London Mayor Sadiq Khan keen to clear issues between Tottenham and Haringey Council over new stadium


The Mayor of London insists he is fully behind Tottenham’s new stadium despite club chairman Daniel Levy lambasting officials in his office over the £800million development.

In a fiery email to City Hall and Haringey Council — revealed by the Standard last month — Levy accused officials of taking “such little interest” in the development that he was “embarrassed”.

But Sadiq Khan said he was keen on working with both Spurs and Haringey officials in order to “reach a good solution that benefits everyone”.

The 61,000-seater stadium will be London’s largest club ground when it is completed and Spurs estimate construction would generate 2,000 jobs and regenerate one of the capital’s poorer areas.

But with costs doubling, Levy vented his frustration to the Mayor’s head of sport, Simon Cooper, and Haringey Council leader Claire Kober, saying “the administration has shown little interest in the social and economic benefits that I am embarrassed”.

However, Khan insisted he and City Hall officials were very much behind the project being a success.

“I want as many world-class sporting stadiums in London as I possibly can,” he told Standard Sport. “I said when I gave permission for the Chelsea development, this is another jewel in London’s sporting crown. When Spurs is redeveloped it will not only improve the sport on offer but the area is going to be regenerated. That’s why I’m looking forward to Spurs and Haringey working together.”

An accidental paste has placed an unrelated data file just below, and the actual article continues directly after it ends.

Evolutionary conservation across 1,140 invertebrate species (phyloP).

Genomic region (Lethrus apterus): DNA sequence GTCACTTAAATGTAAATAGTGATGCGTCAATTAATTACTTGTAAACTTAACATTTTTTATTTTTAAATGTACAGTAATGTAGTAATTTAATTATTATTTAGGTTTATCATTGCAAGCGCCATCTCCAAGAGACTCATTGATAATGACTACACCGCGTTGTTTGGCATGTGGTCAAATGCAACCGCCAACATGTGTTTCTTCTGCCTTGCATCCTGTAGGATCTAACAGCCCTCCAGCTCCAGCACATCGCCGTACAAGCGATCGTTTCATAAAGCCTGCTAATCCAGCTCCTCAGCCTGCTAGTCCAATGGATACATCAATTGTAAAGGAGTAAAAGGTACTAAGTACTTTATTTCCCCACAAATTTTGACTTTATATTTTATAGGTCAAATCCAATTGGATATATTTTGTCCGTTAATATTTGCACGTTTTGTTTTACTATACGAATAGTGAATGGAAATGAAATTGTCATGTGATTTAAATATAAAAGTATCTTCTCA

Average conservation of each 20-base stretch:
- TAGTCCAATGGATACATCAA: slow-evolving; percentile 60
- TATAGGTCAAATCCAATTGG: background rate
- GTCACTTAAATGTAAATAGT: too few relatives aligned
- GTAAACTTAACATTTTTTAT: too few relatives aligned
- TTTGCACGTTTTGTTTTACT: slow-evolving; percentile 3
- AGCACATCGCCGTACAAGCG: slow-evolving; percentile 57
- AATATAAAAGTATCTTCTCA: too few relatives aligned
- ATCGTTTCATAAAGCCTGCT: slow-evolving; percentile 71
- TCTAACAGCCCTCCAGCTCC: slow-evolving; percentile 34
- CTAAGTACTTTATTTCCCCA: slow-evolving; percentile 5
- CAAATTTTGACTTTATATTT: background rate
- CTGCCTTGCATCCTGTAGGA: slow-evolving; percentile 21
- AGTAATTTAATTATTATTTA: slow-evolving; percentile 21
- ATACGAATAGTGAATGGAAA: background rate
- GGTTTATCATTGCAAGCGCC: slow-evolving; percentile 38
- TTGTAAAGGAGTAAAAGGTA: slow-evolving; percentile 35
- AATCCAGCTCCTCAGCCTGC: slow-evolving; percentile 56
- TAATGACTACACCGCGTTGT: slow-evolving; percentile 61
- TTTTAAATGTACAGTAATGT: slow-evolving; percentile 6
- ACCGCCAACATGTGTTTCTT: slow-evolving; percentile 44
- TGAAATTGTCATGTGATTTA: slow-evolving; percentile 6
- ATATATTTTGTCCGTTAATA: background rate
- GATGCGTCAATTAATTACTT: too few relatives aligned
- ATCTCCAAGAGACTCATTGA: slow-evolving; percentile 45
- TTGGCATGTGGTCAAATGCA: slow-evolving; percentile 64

The Mayor tried to distance himself from the situation, saying it was “an issue between Spurs and the council” but he has a vested interest in the development being a success, with Tottenham’s new ground seen as the likeliest home for an NFL franchise, one of the sporting ambitions in his manifesto for getting elected to replace Boris Johnson in the job.

Khan insists he has not been approached by either party in the dispute since the leaked email.

Levy has kept his silence, the club saying simply it “was a private email and it would not be appropriate for us to comment”. Khan echoed that sentiment and hailed Levy as “classy” not to comment on the matter but he is keen to get round the table with both club and council if required.

“I appreciate Mr Levy’s frustrations but they are with the council,” he said. “We will do all that we can to ensure good relations between the council and a sporting venture. I’m quite clear in my mind that I can help facilitate discussions with third parties but I’ve got to be invited to do so.”

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